All of this is very curious, don’t you think? It sounds to me like this fear business is an issue of selective reasoning. By the way, wouldn’t that qualify as misinterpretation and using fear as a defense mechanism? I mean, if we want to use interpretation to justify what we know to be the logical and right decision, we do. But we can also employ misinterpretation to justify what we know to be the illogical and wrong decision. Indeed, fear of flying, or any of our irrational fears, may not be an issue of fear within the context of what we believe to be the fear-generating stimulus. Now, we’ve convinced ourselves it is; however, fear may be misguided as a result of any number of hidden agendas.

As it applies to flying, perhaps the true trigger of fear isn’t the flight itself, but participating in an activity that strips one of all control. In our flying example, your very life is riding on the skills, and physical and mental health, of a hidden, unknown flight crew. And let’s not forget about the gang at the maintenance hangar, the ground crew, and a bunch of nail-biting, caffeine shooting air traffic controllers who operate outdated and malfunctioning equipment in their effort to manage inordinate numbers of flights. Oh, and add to this fear salad the ongoing threat of terrorism. That’s a fairly sizeable number of “uncontrollables” for us to swallow without some degree of objection – possibly in the form of misguided fear and avoidance.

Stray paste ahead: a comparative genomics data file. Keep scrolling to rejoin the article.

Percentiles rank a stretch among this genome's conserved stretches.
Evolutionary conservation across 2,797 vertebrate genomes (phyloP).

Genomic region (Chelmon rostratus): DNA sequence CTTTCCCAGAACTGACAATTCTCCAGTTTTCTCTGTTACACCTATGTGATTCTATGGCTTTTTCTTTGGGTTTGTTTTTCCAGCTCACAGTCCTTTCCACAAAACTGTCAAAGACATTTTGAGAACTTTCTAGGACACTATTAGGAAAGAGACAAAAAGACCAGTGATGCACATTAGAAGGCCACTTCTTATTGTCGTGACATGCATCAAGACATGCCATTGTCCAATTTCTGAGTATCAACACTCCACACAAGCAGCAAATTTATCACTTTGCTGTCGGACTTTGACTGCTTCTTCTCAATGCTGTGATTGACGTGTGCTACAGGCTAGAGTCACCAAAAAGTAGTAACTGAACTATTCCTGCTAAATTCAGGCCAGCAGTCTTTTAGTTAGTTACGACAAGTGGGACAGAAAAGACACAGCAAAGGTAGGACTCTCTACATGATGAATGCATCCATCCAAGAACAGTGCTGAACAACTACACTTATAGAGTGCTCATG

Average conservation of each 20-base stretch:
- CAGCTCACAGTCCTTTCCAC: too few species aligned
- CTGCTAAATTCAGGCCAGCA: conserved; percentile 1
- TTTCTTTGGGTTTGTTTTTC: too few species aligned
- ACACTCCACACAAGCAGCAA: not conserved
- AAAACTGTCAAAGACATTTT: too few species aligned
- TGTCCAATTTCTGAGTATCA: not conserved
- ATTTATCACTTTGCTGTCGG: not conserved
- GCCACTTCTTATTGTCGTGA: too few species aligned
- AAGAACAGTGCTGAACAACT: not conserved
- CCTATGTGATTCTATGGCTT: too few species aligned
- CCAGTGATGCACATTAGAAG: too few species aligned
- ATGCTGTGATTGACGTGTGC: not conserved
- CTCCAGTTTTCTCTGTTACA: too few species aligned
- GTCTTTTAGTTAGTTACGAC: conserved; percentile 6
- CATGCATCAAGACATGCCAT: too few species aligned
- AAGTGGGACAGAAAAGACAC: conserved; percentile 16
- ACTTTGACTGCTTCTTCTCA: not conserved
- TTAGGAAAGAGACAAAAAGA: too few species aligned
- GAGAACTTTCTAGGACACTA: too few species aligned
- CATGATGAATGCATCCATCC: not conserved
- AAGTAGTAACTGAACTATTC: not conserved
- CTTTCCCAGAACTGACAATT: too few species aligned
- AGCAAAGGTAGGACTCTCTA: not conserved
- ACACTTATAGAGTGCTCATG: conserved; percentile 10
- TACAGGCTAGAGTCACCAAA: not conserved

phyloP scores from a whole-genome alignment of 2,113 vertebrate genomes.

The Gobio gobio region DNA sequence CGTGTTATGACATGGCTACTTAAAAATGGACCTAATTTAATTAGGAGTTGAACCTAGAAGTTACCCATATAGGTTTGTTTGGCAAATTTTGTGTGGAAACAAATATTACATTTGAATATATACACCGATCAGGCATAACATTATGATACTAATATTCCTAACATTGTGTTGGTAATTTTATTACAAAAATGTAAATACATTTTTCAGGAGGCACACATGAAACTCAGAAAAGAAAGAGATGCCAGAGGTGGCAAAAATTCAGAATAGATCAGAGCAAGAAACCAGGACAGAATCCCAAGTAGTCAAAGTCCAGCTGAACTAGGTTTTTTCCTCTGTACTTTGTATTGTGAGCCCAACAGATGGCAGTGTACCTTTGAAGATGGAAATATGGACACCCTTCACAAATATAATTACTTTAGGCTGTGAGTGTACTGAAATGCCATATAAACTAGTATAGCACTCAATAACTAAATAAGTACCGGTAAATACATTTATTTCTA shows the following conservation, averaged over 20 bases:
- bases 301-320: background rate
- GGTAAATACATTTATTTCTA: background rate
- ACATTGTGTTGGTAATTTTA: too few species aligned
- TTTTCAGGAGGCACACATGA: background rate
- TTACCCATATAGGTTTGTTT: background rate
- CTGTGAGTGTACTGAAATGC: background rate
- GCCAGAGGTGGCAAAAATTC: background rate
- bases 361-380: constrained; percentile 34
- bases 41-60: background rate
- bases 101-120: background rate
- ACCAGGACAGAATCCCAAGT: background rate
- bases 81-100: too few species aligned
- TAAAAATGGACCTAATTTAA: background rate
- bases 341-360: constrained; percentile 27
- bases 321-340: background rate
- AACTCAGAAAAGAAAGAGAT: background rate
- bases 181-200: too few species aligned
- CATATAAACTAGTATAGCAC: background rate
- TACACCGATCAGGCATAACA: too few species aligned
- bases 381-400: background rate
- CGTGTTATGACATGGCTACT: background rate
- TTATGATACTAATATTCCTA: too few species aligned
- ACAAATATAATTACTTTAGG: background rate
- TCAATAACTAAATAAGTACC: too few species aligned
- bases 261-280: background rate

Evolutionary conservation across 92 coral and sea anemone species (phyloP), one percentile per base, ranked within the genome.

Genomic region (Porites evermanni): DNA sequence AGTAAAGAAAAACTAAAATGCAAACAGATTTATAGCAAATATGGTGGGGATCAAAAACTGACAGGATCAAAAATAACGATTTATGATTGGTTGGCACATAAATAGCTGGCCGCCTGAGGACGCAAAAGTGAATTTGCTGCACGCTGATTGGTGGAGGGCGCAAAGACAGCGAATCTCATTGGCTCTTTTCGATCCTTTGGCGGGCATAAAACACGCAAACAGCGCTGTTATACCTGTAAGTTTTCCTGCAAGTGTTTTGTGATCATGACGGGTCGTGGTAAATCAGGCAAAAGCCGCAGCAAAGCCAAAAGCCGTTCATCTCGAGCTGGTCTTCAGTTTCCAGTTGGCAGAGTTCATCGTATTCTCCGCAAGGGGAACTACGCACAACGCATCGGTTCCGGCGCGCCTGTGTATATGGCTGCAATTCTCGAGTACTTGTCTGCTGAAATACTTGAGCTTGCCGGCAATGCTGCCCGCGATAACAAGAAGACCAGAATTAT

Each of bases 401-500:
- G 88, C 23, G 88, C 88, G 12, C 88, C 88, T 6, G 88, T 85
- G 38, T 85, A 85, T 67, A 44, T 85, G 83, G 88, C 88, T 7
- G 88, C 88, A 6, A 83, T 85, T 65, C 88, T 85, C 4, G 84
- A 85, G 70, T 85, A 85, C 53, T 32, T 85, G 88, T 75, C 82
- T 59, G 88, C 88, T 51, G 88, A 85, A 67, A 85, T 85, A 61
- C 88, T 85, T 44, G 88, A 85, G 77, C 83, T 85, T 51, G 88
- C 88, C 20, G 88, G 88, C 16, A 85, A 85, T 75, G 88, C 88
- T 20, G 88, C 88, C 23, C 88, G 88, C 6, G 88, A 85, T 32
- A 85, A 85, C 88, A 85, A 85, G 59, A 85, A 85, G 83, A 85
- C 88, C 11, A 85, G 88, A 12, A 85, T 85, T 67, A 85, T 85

So, all of this is about being in control, or at least being where control is maintained. Think about it, if I was seated as a passenger I’d be highly susceptible to anxiety; however if I was able to sit in the cockpit I’d be calm. Same flight, same aircraft, same flight crew, same gang in the maintenance hangar and on the ground crew, same wired air traffic controllers with lousy equipment and awful flight loads, same terrorist threat – same everything. But in one scenario I’m wound up, in the other I’m not. Hmmm. So that means fear has to be a very manageable phenomenon. I mean, you may not have the insight and skills as yet to manage your fears, but you must at least admit the potential for management exists. And in doing so you’ve convinced yourself that you hold the power to introduce great change to your life.

In the old days I’d ignore facts and logic and run with what afforded me the most control, without any consideration of opportunities for challenge and growth. Well, enough was enough. The time had come to run with logic and the facts – the very truth. These days, I manage fear with courage, reason, and perspective. And I discipline myself to implement any number of management techniques as soon as the first waves of fear rush upon my shores. Then, and only then, am I able to get an accurate fix as to what’s really going on and become equipped to think, feel, and behave appropriately. How ‘bout you?